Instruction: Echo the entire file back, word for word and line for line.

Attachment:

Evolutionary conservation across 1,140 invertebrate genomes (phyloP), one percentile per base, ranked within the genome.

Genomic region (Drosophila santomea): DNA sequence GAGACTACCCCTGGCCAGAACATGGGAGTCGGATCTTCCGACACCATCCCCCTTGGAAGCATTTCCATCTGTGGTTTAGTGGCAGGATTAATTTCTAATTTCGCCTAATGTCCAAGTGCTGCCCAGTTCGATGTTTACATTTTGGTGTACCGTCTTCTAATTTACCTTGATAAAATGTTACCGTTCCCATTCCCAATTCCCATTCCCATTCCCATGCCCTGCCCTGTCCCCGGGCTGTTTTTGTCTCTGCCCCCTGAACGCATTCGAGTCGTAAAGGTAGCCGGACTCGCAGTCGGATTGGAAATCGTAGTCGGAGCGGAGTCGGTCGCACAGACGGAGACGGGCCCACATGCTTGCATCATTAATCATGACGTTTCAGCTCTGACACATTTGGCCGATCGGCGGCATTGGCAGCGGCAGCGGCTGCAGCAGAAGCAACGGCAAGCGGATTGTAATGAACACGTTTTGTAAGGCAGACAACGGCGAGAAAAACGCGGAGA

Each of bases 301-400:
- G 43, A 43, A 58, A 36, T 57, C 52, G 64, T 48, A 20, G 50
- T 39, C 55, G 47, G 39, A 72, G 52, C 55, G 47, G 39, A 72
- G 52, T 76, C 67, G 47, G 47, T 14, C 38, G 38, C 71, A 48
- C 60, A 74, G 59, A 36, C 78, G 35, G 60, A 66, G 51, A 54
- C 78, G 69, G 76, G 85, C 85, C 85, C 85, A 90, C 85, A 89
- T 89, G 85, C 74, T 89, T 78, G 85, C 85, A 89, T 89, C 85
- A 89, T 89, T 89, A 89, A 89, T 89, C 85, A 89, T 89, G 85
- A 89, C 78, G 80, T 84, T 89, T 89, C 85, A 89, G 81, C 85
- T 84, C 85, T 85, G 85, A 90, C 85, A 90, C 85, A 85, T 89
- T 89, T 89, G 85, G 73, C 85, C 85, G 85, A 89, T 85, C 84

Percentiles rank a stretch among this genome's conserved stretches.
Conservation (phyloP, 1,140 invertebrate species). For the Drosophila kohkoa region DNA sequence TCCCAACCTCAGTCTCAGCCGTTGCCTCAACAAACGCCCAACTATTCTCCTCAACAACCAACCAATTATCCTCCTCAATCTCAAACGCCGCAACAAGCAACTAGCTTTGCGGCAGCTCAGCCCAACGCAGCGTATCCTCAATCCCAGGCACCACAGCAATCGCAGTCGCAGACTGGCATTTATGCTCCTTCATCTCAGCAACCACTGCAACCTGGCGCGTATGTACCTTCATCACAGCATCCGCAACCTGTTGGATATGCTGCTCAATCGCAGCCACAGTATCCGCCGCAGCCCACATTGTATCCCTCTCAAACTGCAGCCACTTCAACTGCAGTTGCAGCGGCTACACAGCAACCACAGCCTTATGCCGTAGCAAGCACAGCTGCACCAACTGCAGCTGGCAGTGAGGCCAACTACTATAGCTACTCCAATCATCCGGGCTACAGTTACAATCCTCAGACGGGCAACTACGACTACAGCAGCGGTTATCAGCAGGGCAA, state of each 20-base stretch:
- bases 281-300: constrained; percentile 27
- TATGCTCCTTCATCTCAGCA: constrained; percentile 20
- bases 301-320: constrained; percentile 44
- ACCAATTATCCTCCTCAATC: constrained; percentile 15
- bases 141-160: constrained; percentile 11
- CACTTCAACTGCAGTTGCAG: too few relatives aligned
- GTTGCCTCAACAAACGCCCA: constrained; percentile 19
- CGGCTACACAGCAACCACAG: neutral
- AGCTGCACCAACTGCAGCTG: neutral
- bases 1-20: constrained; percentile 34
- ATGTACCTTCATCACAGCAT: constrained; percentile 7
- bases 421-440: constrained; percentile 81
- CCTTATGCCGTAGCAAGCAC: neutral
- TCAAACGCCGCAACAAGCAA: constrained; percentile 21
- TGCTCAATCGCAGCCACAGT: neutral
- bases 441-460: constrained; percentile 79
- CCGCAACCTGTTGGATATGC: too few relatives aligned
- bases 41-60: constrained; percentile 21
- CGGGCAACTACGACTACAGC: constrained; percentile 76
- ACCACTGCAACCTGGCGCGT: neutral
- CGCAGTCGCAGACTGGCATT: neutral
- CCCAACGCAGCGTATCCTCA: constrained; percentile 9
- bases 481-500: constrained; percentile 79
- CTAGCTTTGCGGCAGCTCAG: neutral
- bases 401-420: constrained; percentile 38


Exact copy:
Evolutionary conservation across 1,140 invertebrate genomes (phyloP), one percentile per base, ranked within the genome.

Genomic region (Drosophila santomea): DNA sequence GAGACTACCCCTGGCCAGAACATGGGAGTCGGATCTTCCGACACCATCCCCCTTGGAAGCATTTCCATCTGTGGTTTAGTGGCAGGATTAATTTCTAATTTCGCCTAATGTCCAAGTGCTGCCCAGTTCGATGTTTACATTTTGGTGTACCGTCTTCTAATTTACCTTGATAAAATGTTACCGTTCCCATTCCCAATTCCCATTCCCATTCCCATGCCCTGCCCTGTCCCCGGGCTGTTTTTGTCTCTGCCCCCTGAACGCATTCGAGTCGTAAAGGTAGCCGGACTCGCAGTCGGATTGGAAATCGTAGTCGGAGCGGAGTCGGTCGCACAGACGGAGACGGGCCCACATGCTTGCATCATTAATCATGACGTTTCAGCTCTGACACATTTGGCCGATCGGCGGCATTGGCAGCGGCAGCGGCTGCAGCAGAAGCAACGGCAAGCGGATTGTAATGAACACGTTTTGTAAGGCAGACAACGGCGAGAAAAACGCGGAGA

Each of bases 301-400:
- G 43, A 43, A 58, A 36, T 57, C 52, G 64, T 48, A 20, G 50
- T 39, C 55, G 47, G 39, A 72, G 52, C 55, G 47, G 39, A 72
- G 52, T 76, C 67, G 47, G 47, T 14, C 38, G 38, C 71, A 48
- C 60, A 74, G 59, A 36, C 78, G 35, G 60, A 66, G 51, A 54
- C 78, G 69, G 76, G 85, C 85, C 85, C 85, A 90, C 85, A 89
- T 89, G 85, C 74, T 89, T 78, G 85, C 85, A 89, T 89, C 85
- A 89, T 89, T 89, A 89, A 89, T 89, C 85, A 89, T 89, G 85
- A 89, C 78, G 80, T 84, T 89, T 89, C 85, A 89, G 81, C 85
- T 84, C 85, T 85, G 85, A 90, C 85, A 90, C 85, A 85, T 89
- T 89, T 89, G 85, G 73, C 85, C 85, G 85, A 89, T 85, C 84

Percentiles rank a stretch among this genome's conserved stretches.
Conservation (phyloP, 1,140 invertebrate species). For the Drosophila kohkoa region DNA sequence TCCCAACCTCAGTCTCAGCCGTTGCCTCAACAAACGCCCAACTATTCTCCTCAACAACCAACCAATTATCCTCCTCAATCTCAAACGCCGCAACAAGCAACTAGCTTTGCGGCAGCTCAGCCCAACGCAGCGTATCCTCAATCCCAGGCACCACAGCAATCGCAGTCGCAGACTGGCATTTATGCTCCTTCATCTCAGCAACCACTGCAACCTGGCGCGTATGTACCTTCATCACAGCATCCGCAACCTGTTGGATATGCTGCTCAATCGCAGCCACAGTATCCGCCGCAGCCCACATTGTATCCCTCTCAAACTGCAGCCACTTCAACTGCAGTTGCAGCGGCTACACAGCAACCACAGCCTTATGCCGTAGCAAGCACAGCTGCACCAACTGCAGCTGGCAGTGAGGCCAACTACTATAGCTACTCCAATCATCCGGGCTACAGTTACAATCCTCAGACGGGCAACTACGACTACAGCAGCGGTTATCAGCAGGGCAA, state of each 20-base stretch:
- bases 281-300: constrained; percentile 27
- TATGCTCCTTCATCTCAGCA: constrained; percentile 20
- bases 301-320: constrained; percentile 44
- ACCAATTATCCTCCTCAATC: constrained; percentile 15
- bases 141-160: constrained; percentile 11
- CACTTCAACTGCAGTTGCAG: too few relatives aligned
- GTTGCCTCAACAAACGCCCA: constrained; percentile 19
- CGGCTACACAGCAACCACAG: neutral
- AGCTGCACCAACTGCAGCTG: neutral
- bases 1-20: constrained; percentile 34
- ATGTACCTTCATCACAGCAT: constrained; percentile 7
- bases 421-440: constrained; percentile 81
- CCTTATGCCGTAGCAAGCAC: neutral
- TCAAACGCCGCAACAAGCAA: constrained; percentile 21
- TGCTCAATCGCAGCCACAGT: neutral
- bases 441-460: constrained; percentile 79
- CCGCAACCTGTTGGATATGC: too few relatives aligned
- bases 41-60: constrained; percentile 21
- CGGGCAACTACGACTACAGC: constrained; percentile 76
- ACCACTGCAACCTGGCGCGT: neutral
- CGCAGTCGCAGACTGGCATT: neutral
- CCCAACGCAGCGTATCCTCA: constrained; percentile 9
- bases 481-500: constrained; percentile 79
- CTAGCTTTGCGGCAGCTCAG: neutral
- bases 401-420: constrained; percentile 38